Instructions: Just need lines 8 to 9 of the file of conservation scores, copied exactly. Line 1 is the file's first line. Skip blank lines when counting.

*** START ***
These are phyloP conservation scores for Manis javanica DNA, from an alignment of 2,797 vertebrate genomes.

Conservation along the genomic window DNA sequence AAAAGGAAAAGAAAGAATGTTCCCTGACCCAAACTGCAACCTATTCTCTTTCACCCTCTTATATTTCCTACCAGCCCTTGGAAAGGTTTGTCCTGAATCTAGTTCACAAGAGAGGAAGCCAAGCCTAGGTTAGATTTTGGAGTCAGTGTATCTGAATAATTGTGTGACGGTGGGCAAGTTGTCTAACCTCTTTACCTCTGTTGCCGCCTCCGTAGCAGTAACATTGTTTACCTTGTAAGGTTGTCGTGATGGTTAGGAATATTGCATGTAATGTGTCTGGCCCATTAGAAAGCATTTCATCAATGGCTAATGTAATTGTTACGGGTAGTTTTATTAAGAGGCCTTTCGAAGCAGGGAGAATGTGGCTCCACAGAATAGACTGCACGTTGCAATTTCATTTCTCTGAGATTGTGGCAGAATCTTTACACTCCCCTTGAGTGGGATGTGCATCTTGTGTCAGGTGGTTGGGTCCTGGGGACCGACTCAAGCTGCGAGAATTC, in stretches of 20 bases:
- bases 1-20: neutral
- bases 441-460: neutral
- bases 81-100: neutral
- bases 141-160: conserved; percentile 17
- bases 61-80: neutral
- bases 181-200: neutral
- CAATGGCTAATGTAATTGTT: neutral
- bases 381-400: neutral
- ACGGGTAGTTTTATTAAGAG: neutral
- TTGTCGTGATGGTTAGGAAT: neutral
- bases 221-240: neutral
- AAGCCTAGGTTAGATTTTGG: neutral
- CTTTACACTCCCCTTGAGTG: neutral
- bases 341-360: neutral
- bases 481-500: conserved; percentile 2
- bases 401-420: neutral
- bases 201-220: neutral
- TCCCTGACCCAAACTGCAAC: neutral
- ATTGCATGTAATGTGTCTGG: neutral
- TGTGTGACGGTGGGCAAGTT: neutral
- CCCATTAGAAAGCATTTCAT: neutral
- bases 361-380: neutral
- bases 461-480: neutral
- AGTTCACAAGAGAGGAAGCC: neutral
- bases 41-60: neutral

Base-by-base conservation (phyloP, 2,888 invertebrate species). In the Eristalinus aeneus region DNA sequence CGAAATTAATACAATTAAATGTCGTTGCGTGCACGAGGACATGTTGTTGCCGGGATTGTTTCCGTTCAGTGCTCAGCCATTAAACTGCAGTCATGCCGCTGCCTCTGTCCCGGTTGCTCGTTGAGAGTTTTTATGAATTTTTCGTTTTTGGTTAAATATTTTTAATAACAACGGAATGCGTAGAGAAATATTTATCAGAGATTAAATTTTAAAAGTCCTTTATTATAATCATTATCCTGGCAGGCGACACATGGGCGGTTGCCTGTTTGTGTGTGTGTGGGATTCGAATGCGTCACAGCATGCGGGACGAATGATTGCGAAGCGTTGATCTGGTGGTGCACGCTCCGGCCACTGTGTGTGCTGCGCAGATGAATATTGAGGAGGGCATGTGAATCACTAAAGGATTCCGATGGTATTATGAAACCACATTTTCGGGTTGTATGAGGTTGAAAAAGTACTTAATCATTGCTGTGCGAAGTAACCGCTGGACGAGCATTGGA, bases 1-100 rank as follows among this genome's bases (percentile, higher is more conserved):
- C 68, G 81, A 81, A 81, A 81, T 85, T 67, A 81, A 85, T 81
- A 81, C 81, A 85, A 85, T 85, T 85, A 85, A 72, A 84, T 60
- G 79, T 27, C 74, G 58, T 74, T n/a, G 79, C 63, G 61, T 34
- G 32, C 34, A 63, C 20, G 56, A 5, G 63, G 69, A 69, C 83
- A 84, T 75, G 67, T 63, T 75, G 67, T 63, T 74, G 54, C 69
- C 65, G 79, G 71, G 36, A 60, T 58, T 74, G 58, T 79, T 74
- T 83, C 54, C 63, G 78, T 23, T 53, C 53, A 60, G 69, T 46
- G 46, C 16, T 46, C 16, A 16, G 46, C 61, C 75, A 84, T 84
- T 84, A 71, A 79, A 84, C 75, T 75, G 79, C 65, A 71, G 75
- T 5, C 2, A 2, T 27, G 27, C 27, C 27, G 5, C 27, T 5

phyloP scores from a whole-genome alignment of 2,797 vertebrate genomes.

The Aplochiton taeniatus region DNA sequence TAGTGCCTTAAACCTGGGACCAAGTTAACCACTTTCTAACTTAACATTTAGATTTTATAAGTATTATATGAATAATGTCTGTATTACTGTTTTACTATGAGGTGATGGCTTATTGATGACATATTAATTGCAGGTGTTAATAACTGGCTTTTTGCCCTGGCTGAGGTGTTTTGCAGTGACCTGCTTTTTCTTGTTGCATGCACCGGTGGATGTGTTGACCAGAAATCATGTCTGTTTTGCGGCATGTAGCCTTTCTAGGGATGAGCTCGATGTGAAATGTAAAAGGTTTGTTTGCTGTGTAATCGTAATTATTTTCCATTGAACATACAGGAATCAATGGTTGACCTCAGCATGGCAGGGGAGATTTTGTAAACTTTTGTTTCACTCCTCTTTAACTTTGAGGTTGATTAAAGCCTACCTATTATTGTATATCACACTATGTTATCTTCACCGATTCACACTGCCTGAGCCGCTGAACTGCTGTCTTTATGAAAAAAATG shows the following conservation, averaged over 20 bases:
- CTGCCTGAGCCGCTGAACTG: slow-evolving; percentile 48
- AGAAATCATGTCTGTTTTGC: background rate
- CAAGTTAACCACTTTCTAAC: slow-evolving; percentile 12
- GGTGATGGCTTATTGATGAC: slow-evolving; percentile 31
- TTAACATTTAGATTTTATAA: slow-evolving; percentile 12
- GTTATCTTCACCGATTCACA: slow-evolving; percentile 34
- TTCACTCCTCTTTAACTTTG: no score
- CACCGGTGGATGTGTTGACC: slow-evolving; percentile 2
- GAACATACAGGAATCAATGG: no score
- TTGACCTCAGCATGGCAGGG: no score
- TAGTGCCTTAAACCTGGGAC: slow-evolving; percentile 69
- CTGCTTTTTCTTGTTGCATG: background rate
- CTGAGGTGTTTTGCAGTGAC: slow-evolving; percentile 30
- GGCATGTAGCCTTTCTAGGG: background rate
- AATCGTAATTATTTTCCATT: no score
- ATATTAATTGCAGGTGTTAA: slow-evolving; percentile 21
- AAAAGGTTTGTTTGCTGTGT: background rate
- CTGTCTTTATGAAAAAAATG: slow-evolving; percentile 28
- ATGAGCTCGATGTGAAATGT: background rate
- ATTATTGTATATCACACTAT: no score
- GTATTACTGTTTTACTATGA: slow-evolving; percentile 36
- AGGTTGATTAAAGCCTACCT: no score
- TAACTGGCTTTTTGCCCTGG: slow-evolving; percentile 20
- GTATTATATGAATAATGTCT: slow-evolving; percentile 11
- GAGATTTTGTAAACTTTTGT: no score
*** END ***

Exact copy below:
- bases 181-200: neutral
- CAATGGCTAATGTAATTGTT: neutral